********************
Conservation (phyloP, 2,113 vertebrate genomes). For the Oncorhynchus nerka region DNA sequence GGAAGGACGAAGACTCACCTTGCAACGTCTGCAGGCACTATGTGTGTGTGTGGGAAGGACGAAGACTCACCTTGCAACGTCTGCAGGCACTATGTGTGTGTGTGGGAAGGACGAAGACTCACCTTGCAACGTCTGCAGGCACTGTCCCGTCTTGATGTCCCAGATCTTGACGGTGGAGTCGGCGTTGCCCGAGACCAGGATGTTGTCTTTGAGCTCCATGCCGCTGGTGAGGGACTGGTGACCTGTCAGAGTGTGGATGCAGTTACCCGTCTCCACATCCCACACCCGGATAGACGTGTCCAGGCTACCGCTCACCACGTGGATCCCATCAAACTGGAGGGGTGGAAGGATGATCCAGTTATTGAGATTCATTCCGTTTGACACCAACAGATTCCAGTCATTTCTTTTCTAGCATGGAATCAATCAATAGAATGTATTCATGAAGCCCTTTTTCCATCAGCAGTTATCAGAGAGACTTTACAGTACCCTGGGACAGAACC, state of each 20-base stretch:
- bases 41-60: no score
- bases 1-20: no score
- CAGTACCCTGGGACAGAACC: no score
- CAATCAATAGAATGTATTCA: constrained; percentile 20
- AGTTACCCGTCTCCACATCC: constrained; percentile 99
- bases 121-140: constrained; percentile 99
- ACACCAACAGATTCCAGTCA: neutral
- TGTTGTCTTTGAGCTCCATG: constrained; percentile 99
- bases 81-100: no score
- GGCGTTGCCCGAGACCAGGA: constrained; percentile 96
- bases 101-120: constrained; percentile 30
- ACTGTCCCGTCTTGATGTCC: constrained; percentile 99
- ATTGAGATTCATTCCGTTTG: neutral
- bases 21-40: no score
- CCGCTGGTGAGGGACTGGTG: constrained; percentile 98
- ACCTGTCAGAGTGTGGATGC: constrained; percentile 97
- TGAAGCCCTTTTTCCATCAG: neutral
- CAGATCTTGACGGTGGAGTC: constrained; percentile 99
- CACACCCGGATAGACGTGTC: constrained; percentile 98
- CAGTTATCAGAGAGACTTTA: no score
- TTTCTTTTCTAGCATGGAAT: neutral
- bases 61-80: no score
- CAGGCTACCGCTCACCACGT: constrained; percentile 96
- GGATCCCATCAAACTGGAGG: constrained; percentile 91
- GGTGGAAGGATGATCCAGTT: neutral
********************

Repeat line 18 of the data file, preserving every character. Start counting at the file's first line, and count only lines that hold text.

- TGAAGCCCTTTTTCCATCAG: neutral